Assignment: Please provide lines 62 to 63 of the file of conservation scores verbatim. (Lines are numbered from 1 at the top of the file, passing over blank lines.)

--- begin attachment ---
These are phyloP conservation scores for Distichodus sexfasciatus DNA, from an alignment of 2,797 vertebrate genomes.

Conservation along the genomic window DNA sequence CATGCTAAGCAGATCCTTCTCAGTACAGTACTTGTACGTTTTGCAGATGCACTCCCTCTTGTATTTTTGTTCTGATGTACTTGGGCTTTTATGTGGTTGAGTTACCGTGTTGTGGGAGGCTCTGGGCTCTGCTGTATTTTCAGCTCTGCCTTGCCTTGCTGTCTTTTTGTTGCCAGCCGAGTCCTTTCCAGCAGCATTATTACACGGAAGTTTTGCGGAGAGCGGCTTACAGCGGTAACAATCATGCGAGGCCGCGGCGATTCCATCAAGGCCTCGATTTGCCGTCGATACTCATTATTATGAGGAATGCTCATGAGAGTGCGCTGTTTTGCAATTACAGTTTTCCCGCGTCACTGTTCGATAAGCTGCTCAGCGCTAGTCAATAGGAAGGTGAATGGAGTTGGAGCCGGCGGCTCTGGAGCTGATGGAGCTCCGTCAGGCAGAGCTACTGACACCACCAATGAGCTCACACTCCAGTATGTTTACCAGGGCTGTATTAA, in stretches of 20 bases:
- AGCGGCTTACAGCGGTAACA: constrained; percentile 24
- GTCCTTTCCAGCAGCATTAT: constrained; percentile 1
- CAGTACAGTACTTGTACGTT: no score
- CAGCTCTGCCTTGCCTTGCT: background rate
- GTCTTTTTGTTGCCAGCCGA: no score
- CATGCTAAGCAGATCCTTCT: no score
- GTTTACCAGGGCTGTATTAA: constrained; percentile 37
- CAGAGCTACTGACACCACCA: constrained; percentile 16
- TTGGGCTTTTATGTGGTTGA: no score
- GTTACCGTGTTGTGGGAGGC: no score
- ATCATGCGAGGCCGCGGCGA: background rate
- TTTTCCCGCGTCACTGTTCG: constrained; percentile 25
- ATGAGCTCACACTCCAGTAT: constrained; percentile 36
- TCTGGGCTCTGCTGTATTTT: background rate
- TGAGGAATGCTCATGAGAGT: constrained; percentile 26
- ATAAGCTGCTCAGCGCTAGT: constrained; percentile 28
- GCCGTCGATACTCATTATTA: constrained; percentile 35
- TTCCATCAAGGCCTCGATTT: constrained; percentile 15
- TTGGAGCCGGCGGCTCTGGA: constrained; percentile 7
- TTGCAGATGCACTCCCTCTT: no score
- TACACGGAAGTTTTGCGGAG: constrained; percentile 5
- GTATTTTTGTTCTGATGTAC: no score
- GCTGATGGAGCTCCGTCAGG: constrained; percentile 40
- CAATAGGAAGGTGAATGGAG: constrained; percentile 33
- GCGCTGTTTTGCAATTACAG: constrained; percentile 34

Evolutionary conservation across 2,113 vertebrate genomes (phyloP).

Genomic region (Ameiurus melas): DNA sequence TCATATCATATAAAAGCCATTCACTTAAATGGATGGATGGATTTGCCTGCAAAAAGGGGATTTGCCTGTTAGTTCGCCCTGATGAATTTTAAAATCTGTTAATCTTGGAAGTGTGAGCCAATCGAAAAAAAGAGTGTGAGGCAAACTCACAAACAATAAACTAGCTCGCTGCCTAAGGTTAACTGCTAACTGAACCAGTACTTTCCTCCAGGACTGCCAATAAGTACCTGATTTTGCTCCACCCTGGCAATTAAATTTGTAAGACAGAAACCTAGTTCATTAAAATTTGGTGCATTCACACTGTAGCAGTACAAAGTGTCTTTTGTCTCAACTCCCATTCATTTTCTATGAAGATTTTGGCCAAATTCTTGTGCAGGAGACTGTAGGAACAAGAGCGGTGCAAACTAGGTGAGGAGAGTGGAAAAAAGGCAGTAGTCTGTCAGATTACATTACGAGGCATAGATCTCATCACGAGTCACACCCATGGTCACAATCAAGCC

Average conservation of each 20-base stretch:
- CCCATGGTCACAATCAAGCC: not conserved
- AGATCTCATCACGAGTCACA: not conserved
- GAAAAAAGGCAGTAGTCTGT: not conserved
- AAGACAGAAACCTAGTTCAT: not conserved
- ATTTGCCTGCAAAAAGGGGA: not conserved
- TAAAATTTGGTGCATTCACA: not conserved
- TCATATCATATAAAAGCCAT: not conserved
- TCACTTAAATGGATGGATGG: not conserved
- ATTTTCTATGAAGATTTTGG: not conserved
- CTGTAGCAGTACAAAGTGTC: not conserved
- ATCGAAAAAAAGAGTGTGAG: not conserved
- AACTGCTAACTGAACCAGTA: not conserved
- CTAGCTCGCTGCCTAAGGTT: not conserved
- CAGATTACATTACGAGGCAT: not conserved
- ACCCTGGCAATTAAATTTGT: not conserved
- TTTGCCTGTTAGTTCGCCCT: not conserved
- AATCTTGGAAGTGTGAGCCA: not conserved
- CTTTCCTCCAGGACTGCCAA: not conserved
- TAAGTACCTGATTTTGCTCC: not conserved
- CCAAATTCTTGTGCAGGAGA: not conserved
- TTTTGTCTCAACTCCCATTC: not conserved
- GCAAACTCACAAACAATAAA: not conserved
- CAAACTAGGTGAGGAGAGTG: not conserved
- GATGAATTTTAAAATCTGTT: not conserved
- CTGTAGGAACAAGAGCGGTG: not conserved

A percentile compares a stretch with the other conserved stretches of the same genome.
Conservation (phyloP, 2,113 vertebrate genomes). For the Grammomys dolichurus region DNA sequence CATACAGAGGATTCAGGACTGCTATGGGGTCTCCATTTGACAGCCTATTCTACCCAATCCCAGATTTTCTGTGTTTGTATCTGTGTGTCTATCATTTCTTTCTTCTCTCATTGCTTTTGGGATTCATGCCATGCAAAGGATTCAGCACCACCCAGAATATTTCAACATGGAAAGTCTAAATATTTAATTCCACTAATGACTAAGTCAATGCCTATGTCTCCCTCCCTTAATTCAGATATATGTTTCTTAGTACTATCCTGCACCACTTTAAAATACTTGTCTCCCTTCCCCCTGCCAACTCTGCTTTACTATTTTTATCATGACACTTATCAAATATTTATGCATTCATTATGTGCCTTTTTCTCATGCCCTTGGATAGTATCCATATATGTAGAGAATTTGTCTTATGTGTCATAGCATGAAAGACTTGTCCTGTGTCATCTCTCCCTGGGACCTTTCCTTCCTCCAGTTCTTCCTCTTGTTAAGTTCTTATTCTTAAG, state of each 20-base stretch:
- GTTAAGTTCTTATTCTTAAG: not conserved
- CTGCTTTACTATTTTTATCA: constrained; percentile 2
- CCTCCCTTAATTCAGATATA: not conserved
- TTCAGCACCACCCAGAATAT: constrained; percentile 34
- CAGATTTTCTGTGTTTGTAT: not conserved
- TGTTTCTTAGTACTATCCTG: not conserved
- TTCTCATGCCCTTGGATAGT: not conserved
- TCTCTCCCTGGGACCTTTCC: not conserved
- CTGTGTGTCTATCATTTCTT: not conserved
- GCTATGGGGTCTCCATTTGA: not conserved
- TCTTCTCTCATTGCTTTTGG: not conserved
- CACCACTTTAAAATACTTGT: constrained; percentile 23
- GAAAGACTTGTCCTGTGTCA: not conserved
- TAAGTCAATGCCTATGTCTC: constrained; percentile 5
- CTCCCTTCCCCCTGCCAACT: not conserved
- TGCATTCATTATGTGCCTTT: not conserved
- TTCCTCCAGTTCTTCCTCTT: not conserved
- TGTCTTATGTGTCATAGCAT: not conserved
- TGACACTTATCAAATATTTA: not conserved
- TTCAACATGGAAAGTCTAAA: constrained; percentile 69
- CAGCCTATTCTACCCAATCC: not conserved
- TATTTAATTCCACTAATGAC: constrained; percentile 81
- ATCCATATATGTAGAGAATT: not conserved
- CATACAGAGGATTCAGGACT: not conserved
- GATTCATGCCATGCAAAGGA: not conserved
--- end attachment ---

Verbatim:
- CAGATTTTCTGTGTTTGTAT: not conserved
- TGTTTCTTAGTACTATCCTG: not conserved